Bottom Line

The Toybox printer is incredibly clever, especially when taken as a whole with its supporting website. It’s truly a machine that you could hand to an elementary school student and allow them to run with minimal supervision.

Retailing at $419, the Toybox is a hard sell for experienced makers who could guide their children through the pitfalls of Thingiverse and Cura. For half the price, you could get a much larger Elego Neptune 3 Pro and a giant stack of filament. It would be nice if Toybox offered its web tool as a stand-alone product that could deliver files to a variety of printers. 

It’s disappointing there isn’t an expert mode for the slicer, or that nozzles are not offered so you could print with finer detail. You would think a machine of this price could include a swappable hotend.

However, the notion of a truly kid-friendly printer is worth exploring. Half the battle of printing is finding suitable models and figuring out how to slice them. The Toybox printer is the most plug and play machine I’ve reviewed, with an experience that doesn’t stop with the hardware. When you consider the entire ecosystem placed at your child’s fingertips, the Toybox printer is the best kid-friendly printer around right now. 

If you’re looking for a bigger 3D printer that’s simple to use with adult supervision, check out the Elegoo Neptune 3 Pro, currently on sale for $230 and our favorite printer to recommend for beginners. If you want a kid-friendly printer with superior quality that’s fully enclosed – and don’t mind helping with the slicer – check out the Creality Sermoon V1 Pro, retailing at $519.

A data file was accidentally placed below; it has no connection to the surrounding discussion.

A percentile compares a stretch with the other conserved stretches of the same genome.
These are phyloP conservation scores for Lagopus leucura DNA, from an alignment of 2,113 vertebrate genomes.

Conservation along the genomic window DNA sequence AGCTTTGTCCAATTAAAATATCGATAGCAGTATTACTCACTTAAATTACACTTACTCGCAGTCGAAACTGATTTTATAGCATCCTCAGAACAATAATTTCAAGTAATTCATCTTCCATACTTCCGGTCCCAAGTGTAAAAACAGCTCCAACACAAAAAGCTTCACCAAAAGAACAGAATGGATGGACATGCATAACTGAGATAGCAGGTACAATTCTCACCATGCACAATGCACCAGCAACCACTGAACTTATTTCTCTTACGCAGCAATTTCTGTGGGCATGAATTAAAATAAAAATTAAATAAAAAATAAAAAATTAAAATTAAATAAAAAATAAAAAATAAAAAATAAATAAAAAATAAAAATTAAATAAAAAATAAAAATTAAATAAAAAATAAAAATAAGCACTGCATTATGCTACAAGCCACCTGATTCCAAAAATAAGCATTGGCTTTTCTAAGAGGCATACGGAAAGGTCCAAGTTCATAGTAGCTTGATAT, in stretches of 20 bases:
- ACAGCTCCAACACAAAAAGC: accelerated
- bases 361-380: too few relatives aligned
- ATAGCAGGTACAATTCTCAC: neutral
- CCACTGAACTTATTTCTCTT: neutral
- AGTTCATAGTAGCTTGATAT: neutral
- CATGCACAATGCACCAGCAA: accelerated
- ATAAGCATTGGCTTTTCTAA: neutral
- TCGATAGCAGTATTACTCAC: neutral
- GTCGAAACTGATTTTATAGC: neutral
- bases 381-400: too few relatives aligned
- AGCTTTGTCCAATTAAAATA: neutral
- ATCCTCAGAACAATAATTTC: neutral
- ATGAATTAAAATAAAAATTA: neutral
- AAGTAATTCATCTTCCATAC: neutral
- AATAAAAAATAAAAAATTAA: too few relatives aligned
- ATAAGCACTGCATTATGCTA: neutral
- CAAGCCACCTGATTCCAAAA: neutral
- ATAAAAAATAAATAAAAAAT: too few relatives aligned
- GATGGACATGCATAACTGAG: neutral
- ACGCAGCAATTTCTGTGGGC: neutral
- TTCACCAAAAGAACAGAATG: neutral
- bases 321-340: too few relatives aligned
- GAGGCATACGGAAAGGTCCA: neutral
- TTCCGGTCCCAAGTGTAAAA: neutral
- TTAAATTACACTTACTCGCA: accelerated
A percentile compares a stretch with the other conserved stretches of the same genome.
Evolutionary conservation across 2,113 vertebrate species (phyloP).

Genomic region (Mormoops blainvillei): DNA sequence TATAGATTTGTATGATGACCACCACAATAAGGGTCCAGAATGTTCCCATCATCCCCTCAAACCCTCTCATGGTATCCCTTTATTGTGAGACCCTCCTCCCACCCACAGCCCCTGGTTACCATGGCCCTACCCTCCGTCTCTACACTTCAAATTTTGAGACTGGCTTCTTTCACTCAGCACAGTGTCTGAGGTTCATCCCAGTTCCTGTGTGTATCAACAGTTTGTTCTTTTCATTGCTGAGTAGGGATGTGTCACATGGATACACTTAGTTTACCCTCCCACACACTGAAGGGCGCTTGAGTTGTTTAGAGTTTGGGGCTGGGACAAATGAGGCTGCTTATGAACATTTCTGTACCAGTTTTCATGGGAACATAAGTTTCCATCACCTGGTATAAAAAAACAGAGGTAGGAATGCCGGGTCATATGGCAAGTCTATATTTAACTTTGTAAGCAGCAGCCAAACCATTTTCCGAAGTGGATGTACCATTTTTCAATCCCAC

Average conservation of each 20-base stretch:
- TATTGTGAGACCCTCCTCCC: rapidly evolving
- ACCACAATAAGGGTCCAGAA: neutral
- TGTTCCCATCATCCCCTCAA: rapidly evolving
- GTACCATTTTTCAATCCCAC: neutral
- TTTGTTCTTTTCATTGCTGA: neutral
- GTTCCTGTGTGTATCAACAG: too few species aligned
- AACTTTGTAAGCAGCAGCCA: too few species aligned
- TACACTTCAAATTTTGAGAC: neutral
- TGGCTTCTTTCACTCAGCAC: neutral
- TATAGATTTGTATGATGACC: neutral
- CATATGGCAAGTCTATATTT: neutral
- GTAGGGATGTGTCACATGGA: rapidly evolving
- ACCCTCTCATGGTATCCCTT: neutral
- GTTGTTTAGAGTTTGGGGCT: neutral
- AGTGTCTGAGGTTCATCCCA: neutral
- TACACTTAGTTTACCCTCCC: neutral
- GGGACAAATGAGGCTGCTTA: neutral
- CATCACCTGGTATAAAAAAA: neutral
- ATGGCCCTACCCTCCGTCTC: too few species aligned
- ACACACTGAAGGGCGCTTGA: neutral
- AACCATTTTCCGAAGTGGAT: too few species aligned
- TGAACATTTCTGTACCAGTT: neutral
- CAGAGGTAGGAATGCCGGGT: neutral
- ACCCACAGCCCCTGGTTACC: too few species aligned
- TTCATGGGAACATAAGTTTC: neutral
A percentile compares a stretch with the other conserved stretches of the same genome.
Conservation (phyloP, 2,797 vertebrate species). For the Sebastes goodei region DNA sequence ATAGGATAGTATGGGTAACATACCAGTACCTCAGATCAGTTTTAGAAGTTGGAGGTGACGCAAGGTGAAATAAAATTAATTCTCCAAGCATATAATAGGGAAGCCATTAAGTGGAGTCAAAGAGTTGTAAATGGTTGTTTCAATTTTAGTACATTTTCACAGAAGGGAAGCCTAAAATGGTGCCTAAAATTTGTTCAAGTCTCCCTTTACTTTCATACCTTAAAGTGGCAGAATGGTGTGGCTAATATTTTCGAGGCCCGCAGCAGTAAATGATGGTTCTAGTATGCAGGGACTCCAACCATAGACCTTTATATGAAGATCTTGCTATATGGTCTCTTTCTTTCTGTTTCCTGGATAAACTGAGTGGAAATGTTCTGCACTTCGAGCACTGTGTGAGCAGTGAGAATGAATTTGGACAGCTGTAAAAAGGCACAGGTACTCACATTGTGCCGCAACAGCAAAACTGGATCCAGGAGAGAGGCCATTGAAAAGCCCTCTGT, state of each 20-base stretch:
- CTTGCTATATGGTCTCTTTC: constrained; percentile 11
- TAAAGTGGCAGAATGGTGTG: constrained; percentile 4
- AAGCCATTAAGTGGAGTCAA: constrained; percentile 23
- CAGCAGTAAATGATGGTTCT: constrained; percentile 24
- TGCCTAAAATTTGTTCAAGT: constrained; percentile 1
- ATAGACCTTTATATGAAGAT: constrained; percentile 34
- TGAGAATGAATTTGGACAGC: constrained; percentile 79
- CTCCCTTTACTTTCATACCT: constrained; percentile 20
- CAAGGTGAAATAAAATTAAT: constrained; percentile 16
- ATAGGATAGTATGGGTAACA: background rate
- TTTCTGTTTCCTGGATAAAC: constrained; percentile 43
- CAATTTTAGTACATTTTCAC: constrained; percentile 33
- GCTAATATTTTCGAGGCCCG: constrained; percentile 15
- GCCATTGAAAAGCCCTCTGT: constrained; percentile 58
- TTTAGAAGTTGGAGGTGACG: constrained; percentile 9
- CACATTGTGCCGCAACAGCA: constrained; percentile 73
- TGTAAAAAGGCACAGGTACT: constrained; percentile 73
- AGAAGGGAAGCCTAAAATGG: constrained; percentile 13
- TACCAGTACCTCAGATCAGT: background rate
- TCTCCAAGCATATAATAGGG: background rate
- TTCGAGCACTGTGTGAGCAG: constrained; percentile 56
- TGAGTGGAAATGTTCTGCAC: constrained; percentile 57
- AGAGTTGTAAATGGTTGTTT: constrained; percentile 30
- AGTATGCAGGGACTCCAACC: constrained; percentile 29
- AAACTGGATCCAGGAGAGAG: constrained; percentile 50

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Denise Bertacchi
Freelance Reviewer

Denise Bertacchi is a Contributing Writer for Tom’s Hardware US, covering 3D printing. Denise has been crafting with PCs since she discovered Print Shop had clip art on her Apple IIe. She’s been a freelance newspaper reporter, online columnist and craft blogger with an eye for kid’s STEM activities. She got hooked on 3D printing after her son made a tiny Tinkercad Jeep for a school science project. Excited to learn more, she got a Creality CR10s and hasn’t looked back. She loves reviewing 3D printers because she can mix all her passions: printing, photography and writing. When she’s not modding her Ender 3 Pro or stirring glitter into a batch of resin, you’ll find her at the latest superhero movie with her husband and two sons. 

  • criticaloftom
    Ah yes the smell of burning plastic... that's what timmy needs for healthy brain development. /s :P
  • USAFRet
    Far too many "kid friendly" roadblocks in this to make it a viable product.